Nike’s Lions streak continues, Quibi’s $100M ad haul, Nix gets nixed: Cannes Nightcap Day Three
As Day Three of the Cannes Lions International Festival of Creativity winds down, we’re going to take a moment to dis Day One and Day Two, which in retrospect seemed rather sleepy (beyond some announcements of some high-profile Lions wins).
But Day Three!—Day Three was $$$$. Mainly because it kicked off with Quibi cofounder Jeffrey Katzenberg and CEO Meg Whitman taking the stage at the Palais Wednesday morning to announce that their short-video service has already booked $100 million in advertising leading up its planned launch next April.
Joining them on stage in their victory lap was one of their most powerful patrons: Marc Pritchard, chief brand officer of Procter & Gamble—and it turns out Quibi has also secured ad commitments from Anheuser-Busch InBev, Google, PepsiCo, Progressive and Walmart. Jeanine Poggi reports that the combined $100 million haul from those brands puts Quibi two-thirds of the way toward its $150 million first-year ad goal.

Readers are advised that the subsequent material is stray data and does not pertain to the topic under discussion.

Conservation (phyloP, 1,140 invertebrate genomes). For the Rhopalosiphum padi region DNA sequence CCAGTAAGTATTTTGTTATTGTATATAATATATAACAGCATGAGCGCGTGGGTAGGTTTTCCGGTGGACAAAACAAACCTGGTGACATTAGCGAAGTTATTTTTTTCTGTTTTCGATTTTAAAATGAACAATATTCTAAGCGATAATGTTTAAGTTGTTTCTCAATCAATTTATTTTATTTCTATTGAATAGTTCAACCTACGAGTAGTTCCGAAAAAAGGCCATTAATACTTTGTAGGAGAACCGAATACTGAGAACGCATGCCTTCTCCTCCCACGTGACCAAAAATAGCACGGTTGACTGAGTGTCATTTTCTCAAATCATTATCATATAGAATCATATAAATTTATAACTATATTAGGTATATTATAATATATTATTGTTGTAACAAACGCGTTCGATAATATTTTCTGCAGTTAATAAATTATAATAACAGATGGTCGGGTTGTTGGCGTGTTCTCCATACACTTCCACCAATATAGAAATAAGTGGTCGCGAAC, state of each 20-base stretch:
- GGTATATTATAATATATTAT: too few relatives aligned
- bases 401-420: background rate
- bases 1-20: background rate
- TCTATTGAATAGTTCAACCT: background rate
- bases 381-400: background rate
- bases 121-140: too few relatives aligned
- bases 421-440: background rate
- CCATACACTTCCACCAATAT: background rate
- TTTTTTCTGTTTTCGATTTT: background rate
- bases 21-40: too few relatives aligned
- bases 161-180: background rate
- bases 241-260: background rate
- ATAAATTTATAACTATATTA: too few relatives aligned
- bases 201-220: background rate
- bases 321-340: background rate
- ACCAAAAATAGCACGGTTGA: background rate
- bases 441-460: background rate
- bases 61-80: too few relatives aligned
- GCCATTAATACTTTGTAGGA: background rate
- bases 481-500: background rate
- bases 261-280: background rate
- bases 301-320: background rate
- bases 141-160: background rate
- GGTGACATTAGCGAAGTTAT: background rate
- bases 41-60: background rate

I’m your Venus
Another thing that made Day Three at least three times better than the last two days: Ad Age’s annual Cannes Lawn Party, which sources (us) insist is hands-down the best fête in town so far this year. We’re pulling together a slideshow of some of the hundreds of VIPs (e.g., Wendy Clark, Arthur Sadoun, Tim Leake) who shuffled onto the verdant expanse in front of Le Grand Hotel—always a merciful escape from the blazing sun—starting at 5:30 p.m. Wednesday. Meanwhile, you can find out more about the party's guest of honor, Arnel Villanueva of BBDO Guerrero Manila, the winner of Ad Age’s 10th Annual Young Creative Cover Contest, in Ad Age Editor Brian Braiker’s “Why an ancient Venus figure is our Cannes cover girl.”
“Nike has scored another big Grand Prix win, this time in Media, for its ‘Air Max Graffiti Store’ campaign—which found new ways to fuse tech with creative while also tapping into Brazil’s niche graffiti culture to boost sales,” George P. Slefo reports. (On Tuesday, Nike’s “Dream Crazy” work featuring Colin Kaepernick scored the inaugural Grand Prix in the new Entertainment for Sport Lions, adding to the Outdoor Grand Prix the campaign snagged on Monday.)
And “Burger King’s ‘Whopper Detour,’ which directed McDonald’s customers to the nearest Burger King with the promise of a sandwich for a penny, won the Direct Grand Prix, as well as two Gold Lions in the category,” I-Hsien Sherwood reports of the campaign out of FCB New York that cunningly deployed BK’s mobile app and McDonald’s-detecting geofencing.
The first big Cannes controversy has already fizzled out
Alexander Nix, founder and CEO of the now-defunct data firm Cambridge Analytica, announced today that he’s backing out of a Thursday panel at Cannes, after assorted protests; Nix was slated to be interviewed by Gillian Tett of the Financial Times. More details here.